and of its Royal Family, in spite of its sorry state, in his view
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Friedrich Julius Stahl
Friedrich Julius Stahl
Friedrich Julius Stahl
(16 January 1802 – 10 August 1861), German constitutional lawyer, political philosopher and politician.Contents1 Biography 2 Selected works 3 References 4 External linksBiography[edit] Born at Würzburg, of Jewish parentage, as Julius Jolson,[1] he was brought up strictly in the Jewish religion and was allowed to attend the gymnasium. As a result of its influence, he was at the age of seventeen converted to Christianity and baptized into the Lutheran Church at Erlangen on November 6, 1819.[2] To this faith he clung with earnest devotion and persistence until his death
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Frederick William IV Of Prussia
Crypt
Crypt
of the Friedenskirche, Sanssouci Park, Potsdam[1] (Heart in the Mausoleum at Charlottenburg Palace, Berlin)[2]Spouse Elisabeth Ludovika of BavariaHouse House of HohenzollernFather Frederick William III of PrussiaMother Louise of Mecklenburg-StrelitzReligion Lutheranism
Lutheranism
(Prussian United)SignaturePrussian RoyaltyHouse of HohenzollernFrederick William IIIChildren Frederick William IV William I Alexandra Feodorovna, Empress of Russia Princess Frederica Prince Charles of Prussia Alexandrine, Grand Duchess of Mecklenburg Prince Ferdinand Princess Louise Prince Albert of PrussiaFrederick William IVv t eFrederick William IV (German: Friedrich Wilhelm IV.; 15 October 1795[3] – 2 January 1861), the eldest son and successor of Frederick William III of Prussia, reigned as King of Prussia
Prussia
from 1840 to 1861
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Ernst Ludwig Von Gerlach
Ernst Ludwig von Gerlach
Ernst Ludwig von Gerlach
(7 March 1795 – 18 February 1877) was a conservative Prussian judge, politician, and editor. He was the son of Carl Friedrich Leopold von Gerlach and the brother of Ludwig Friedrich Leopold von Gerlach. Gerlach was born in Berlin, Brandenburg. From 1813–15, he fought in the War of the Sixth Coalition, and later pursued a judicial career. Gerlach became Judge
Judge
of the High Court, or Oberlandesgerichtsrat, in the city of Naumburg
Naumburg
in 1823. In 1829, he became Agricultural and Municipal Court Director in Halle. By 1835, Gerlach was the Vice President of the Higher Regional Court in Frankfurt (Oder). During the revolutions of 1848, Gerlach was involved in the founding of the Neue Preussische Zeitung, a conservative newspaper
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Pope Pius IX
Pope
Pope
Pius IX
Pius IX
(Italian: Pio; 13 May 1792 – 7 February 1878), born Giovanni Maria Mastai-Ferretti,[a] was head of the Catholic Church from 16 June 1846 to his death on 7 February 1878. He was the longest-reigning elected pope in the history of the Catholic Church, serving for over 31 years. During his pontificate, Pius IX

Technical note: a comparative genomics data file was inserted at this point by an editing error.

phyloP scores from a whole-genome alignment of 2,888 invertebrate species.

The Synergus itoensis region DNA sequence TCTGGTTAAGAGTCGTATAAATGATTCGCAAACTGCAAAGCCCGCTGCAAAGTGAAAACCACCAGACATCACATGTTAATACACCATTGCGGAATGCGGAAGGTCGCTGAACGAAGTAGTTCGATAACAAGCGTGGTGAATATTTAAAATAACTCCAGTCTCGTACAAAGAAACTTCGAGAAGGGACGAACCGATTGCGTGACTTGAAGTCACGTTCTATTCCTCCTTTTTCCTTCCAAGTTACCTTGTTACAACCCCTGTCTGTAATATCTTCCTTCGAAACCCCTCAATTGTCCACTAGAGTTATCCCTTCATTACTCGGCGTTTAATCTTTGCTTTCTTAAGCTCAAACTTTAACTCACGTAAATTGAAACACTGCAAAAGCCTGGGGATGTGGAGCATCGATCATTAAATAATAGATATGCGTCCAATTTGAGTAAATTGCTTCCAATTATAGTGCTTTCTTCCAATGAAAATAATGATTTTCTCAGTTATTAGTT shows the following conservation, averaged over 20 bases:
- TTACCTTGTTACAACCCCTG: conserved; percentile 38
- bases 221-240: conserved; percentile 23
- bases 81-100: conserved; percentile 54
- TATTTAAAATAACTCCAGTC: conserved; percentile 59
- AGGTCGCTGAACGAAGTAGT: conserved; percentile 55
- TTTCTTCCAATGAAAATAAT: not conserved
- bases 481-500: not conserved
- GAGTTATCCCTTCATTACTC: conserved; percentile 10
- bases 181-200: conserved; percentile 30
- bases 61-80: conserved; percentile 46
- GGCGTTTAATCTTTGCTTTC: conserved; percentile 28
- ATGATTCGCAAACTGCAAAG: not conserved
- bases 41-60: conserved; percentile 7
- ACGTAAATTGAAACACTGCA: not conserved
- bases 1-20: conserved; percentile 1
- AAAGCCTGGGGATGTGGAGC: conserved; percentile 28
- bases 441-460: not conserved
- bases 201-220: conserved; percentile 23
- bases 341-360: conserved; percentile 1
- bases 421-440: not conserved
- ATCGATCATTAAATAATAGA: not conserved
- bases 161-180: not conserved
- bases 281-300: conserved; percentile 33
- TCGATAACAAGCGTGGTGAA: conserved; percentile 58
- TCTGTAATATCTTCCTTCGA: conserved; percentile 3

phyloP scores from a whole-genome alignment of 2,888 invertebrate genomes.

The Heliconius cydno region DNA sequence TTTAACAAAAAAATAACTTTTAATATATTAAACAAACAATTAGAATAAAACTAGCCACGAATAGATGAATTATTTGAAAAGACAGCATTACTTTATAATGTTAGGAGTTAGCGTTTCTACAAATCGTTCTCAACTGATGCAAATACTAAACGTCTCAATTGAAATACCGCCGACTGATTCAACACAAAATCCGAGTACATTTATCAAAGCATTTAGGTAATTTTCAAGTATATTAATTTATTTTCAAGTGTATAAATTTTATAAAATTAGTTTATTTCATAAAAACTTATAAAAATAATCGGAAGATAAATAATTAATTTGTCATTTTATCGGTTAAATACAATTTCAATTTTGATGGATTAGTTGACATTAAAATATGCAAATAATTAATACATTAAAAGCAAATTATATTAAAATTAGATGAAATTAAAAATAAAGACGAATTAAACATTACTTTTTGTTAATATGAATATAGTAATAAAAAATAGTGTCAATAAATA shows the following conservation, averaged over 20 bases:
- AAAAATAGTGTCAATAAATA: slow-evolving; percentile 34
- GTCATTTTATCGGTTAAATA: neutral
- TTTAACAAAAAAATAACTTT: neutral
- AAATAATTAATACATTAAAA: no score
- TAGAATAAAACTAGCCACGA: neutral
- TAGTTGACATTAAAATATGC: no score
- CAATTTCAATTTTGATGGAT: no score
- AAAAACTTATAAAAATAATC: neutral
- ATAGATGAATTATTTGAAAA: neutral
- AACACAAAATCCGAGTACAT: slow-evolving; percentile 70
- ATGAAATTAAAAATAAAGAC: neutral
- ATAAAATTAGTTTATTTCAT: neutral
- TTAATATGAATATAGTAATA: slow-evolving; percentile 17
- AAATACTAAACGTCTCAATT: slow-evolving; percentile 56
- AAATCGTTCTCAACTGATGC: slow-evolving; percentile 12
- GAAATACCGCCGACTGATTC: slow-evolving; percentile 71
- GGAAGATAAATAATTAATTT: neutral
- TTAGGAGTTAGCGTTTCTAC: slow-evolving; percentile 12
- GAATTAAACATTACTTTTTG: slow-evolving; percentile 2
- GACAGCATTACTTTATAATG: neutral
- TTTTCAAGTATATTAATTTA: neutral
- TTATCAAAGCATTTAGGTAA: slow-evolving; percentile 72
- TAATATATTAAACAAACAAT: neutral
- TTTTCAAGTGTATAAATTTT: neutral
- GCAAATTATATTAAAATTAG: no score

Pius IX
convened the First Vatican Council
First Vatican Council
(1869–70), which decreed papal infallibility, but the council was cut short owing to the loss of the Papal States. Europe, including the Italian peninsula, was in the midst of considerable political ferment when the bishop of Spoleto, Cardinal Giovanni Maria Mastai-Ferretti, was elected pope. He took the name Pius, after his generous patron and the long-suffering prisoner of Napoleon, Pius VII
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Tradition
A tradition is a belief or behavior passed down within a group or society with symbolic meaning or special significance with origins in the past.[1][2] Common examples include holidays or impractical but socially meaningful clothes (like lawyers' wigs or military officers' spurs), but the idea has also been applied to social norms such as greetings. Traditions can persist and evolve for thousands of years—the word "tradition" itself derives from the Latin
Latin
tradere literally meaning to transmit, to hand over, to give for safekeeping. While it is commonly assumed that traditions have ancient history, many traditions have been invented on purpose, whether that be political or cultural, over short periods of time. Various academic disciplines also use the word in a variety of ways. One way tradition is used more simply, often in academic work but elsewhere also, is to indicate the quality of a piece of information being discussed
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Heinrich Leo
Heinrich Leo
Heinrich Leo
(17 March 1799 – 24 April 1878) was a Prussian historian born in Rudolstadt, his father being chaplain to the garrison there. His family was not of Italian origin, as he himself was inclined to believe on the strength of family tradition, but established in Lower Saxony as early as the 10th century. The taste for historical study was early instilled into him by the eminent philologist Karl Wilhelm Göttling (1793 - 1869), who in 1816 became a master at the Rudolstadt gymnasium. From 1816 to 1819 Leo studied at the universities of Breslau, Jena and Göttingen, devoting himself to history, philology and theology
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Free Market
In economics, a free market is an idealized system in which the prices for goods and services are determined by the open market and consumers, in which the laws and forces of supply and demand are free from any intervention by a government, price-setting monopoly, or other authority. Proponents of the concept of free market contrast it with a regulated market, in which a government intervenes in supply and demand through various methods such as tariffs used to restrict trade and protect the economy. In an idealized free market economy, prices for goods and services are set freely by the forces of supply and demand and are allowed to reach their point of equilibrium without intervention by government policy. In scholarly debates, the concept of a free market is contrasted with the concept of a coordinated market in fields of study such as political economy, new institutional economics, economic sociology, and political science